Building the case of SDGs: What’s in for women engineers & scientists? A call to act!
WTO Public Forum
27 Sep 2016 02:00h - 29 Sep 2016 02:00h
28 Sep 2016 09:00h - 10:30h
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This session, organised by the International Network of Women Engineers & Scientists, discussed concrete actions and plans towards inclusive trade for women, and presented solutions to address the digital gender gap, making an explicit connection to the sustainable development goals (SDGs). Panellists, all women who are active and successful in the field of science and engineering, shared their ideas for better inclusion of women in their professions.
The topic was introduced by Yvette Ramos, Member of the Board of Directors of the International Network of Women Engineers and Scientists (INWES) and President of Swiss Engineering. She presented the current state of women’s inclusion in science and innovation, such as their representation in national parliaments (the European average is about 25%), top academic decision-making positions, and engineering in Europe (European average is 16.6%). In short, there is enormous unused potential in science and innovation due to the lack of participation by women.
Next, the session’s moderator, Christian Ouedraogo of Expert Risk Management, embedded the issue of the inclusion of women in the framework of the SDGs. He emphasised the interconnection between the goals. According to Ouedraogo, the potential of women needs to be captured to achieve the SDGs.
Olga Cavalli, Member of the ISOC Board of Trustees and Academic Director of the South School on Internet Governance, explained the need for better inclusion of women in Internet governance institutions. Although these are considered modern organisations, women are insufficiently represented. She argued: ‘For real development, we need to include all of us in all organisations. Without that, we will never be developed and never achieve the SDGs.’ For her, the inclusion of women can best be stimulated by focusing on outreach, by sharing best practices, and by working on the idea of having quotas.
Next, Sangeeta Wij, Chair of WISE India (Women in Science and Engineering), emphasised the importance of having the right policies to encourage women, not only to access STEM professions (Science, Technology, Engineering, and Maths), but also for them to stay there and contribute to the sector. Unless women are represented at decision-making levels, ‘policies will always be one-sided.’ Wij also emphasised the need for women to always go for the top positions and not to be scared to get there.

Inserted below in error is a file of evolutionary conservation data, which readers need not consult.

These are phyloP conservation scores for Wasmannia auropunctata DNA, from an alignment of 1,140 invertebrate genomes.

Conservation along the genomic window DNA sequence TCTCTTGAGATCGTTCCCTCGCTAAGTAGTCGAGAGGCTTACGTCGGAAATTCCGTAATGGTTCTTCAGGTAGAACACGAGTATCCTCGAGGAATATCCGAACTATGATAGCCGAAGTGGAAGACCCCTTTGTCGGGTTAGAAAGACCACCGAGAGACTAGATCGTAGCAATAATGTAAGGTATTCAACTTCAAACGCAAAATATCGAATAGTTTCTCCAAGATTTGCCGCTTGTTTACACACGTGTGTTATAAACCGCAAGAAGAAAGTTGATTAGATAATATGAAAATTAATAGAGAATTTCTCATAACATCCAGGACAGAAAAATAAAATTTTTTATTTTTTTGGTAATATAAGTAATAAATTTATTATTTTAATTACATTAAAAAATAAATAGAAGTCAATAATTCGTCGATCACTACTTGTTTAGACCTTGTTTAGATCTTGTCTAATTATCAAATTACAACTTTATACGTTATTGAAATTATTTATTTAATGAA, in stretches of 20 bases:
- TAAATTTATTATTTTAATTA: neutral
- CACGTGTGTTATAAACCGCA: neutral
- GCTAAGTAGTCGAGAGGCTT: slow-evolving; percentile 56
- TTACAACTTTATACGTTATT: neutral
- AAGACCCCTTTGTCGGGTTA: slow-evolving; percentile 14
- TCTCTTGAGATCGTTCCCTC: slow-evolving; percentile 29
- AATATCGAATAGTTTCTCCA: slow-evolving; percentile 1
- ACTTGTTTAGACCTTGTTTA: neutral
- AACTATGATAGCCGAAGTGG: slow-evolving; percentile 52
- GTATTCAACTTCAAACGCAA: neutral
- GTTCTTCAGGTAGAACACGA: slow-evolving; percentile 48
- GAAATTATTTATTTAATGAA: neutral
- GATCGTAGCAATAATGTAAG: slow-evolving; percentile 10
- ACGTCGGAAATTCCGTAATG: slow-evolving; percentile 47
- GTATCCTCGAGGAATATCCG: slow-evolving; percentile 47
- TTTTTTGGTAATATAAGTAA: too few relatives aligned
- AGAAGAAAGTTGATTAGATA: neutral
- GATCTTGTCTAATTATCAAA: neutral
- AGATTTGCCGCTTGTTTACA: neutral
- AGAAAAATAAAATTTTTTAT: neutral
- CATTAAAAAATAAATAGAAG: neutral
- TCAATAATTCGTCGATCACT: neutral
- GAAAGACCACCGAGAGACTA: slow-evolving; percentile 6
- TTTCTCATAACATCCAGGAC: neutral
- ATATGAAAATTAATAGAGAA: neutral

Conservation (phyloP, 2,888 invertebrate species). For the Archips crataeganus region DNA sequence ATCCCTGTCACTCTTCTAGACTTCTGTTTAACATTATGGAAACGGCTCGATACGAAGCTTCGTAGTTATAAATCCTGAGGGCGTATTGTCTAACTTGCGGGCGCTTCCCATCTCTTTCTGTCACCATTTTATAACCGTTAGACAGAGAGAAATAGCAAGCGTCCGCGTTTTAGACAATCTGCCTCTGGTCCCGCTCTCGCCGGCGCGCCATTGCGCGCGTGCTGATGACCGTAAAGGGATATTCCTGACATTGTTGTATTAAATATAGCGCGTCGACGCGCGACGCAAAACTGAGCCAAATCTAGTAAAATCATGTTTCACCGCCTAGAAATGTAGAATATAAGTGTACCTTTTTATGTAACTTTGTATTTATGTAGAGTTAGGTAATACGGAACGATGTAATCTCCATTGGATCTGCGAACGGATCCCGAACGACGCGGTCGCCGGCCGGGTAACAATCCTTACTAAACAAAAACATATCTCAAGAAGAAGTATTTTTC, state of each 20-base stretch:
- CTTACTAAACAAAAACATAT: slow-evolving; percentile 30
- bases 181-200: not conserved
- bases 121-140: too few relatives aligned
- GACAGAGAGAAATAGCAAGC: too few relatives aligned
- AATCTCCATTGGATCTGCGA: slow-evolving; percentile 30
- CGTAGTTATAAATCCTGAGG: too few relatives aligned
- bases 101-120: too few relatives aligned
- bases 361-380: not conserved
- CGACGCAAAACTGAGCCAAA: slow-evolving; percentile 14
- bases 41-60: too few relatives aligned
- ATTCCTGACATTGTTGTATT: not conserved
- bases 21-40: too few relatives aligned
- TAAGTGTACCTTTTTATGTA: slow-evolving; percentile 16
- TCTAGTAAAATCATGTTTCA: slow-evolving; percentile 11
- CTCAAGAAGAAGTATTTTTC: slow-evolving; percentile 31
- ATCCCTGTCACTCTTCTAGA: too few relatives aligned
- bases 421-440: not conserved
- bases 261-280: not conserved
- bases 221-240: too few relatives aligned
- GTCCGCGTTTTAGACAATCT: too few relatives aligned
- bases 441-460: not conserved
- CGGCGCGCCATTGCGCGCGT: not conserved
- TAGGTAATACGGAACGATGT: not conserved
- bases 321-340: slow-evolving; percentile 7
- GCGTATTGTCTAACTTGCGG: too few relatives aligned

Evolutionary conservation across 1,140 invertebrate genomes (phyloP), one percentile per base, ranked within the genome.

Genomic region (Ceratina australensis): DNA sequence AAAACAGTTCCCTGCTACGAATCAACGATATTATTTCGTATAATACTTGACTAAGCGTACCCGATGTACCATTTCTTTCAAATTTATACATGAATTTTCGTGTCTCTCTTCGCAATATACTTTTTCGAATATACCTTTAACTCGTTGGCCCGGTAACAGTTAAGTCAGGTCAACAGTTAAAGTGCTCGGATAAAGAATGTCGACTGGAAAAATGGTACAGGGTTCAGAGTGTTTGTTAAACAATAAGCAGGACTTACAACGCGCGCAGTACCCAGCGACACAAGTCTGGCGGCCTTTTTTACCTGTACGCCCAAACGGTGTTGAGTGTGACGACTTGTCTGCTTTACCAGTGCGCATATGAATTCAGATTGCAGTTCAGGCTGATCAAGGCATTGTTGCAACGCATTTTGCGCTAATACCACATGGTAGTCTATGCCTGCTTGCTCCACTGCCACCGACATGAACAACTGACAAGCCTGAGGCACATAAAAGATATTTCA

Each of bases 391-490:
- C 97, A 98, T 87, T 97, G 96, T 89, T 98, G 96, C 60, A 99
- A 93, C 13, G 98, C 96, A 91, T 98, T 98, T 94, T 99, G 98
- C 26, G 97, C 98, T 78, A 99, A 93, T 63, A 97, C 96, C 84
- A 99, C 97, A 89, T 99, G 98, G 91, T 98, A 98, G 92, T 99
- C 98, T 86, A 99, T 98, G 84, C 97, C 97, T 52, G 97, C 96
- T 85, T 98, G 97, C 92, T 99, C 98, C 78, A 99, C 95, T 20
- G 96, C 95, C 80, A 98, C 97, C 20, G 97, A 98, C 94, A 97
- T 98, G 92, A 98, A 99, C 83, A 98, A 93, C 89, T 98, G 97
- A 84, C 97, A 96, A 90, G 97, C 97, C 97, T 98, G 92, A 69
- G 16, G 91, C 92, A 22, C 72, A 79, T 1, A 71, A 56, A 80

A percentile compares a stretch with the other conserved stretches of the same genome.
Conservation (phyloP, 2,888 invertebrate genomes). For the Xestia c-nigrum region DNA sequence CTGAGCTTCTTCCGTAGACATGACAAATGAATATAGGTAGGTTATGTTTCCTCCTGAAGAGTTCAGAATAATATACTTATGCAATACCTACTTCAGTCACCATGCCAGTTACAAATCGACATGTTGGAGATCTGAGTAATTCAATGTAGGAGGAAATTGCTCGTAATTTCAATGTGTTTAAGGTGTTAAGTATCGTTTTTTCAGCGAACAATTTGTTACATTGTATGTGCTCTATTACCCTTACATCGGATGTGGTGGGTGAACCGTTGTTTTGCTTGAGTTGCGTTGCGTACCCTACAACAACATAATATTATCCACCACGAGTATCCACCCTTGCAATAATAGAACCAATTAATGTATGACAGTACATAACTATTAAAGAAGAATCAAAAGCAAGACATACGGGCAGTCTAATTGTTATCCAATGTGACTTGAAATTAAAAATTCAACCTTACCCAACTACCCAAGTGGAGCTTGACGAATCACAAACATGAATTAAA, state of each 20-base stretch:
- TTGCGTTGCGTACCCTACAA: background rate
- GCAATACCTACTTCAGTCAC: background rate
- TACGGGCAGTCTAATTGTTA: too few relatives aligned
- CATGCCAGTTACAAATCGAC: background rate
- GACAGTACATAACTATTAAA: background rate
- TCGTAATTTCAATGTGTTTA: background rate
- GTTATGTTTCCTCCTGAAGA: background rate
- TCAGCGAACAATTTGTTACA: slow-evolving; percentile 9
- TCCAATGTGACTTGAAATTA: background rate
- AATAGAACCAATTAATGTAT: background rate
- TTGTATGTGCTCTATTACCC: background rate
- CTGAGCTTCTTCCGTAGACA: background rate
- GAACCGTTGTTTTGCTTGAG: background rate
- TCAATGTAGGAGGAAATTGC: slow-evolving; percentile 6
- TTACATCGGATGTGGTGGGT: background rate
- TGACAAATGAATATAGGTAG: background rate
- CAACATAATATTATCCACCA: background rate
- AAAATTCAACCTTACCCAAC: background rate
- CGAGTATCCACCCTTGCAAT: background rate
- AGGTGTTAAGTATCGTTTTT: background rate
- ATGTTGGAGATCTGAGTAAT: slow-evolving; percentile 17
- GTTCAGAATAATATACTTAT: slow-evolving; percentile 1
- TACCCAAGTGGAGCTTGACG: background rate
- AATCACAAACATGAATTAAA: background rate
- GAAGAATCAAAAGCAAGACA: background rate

Betty Bonnardel-Azzarelli, Vice-Chair of Women in Nuclear UK and Member of the Board of the Society of Satellite Professionals, shared the worrisome observation that, although there was an upward movement in female participation some time ago, this trend has plateaued and might even be reversing. Yet, for innovation to happen – including to achieve progress towards the SDGs – we need creativity, which depends on having diversity around the table.
Roseni Dearden, Member of the Board of INWES, shared Bonnardel-Azzarelli’s concern that women’s participation is decreasing in the field of engineering. She told of her training method to enable women without qualifications to access the field. She also emphasised the need for affordable, safe, and trusted Internet access to give women the opportunity to develop ICT platforms and applications.
Valerie Agberagba, Vice-President of the World Federation of Engineering Organizations and Chair of the Committee on Women in Engineering, highlighted three elements for more inclusive trade for women and scientists:
- Educate women on the possibilities of ICT.
- Provide funding for women with small businesses.
- Bring women together and encourage them to work together, instead of to compete.
Finally, Reine Essobmadje, Founder of Evolving Consulting, argued that in Africa, women are used to doing business, and e-commerce is giving women new opportunities. ICT is a key enabler for trade, but we need to include those who don’t yet have access to it, who are illiterate, or who don’t speak the language of the application.
The session ended with the signing of the ‘Geneva declaration at the WTO Public Forum 2016 by an international coalition of women engineers & scientists to realize action for a sustainable, technological and inclusive society.’
by Barbara Rosen Jacobson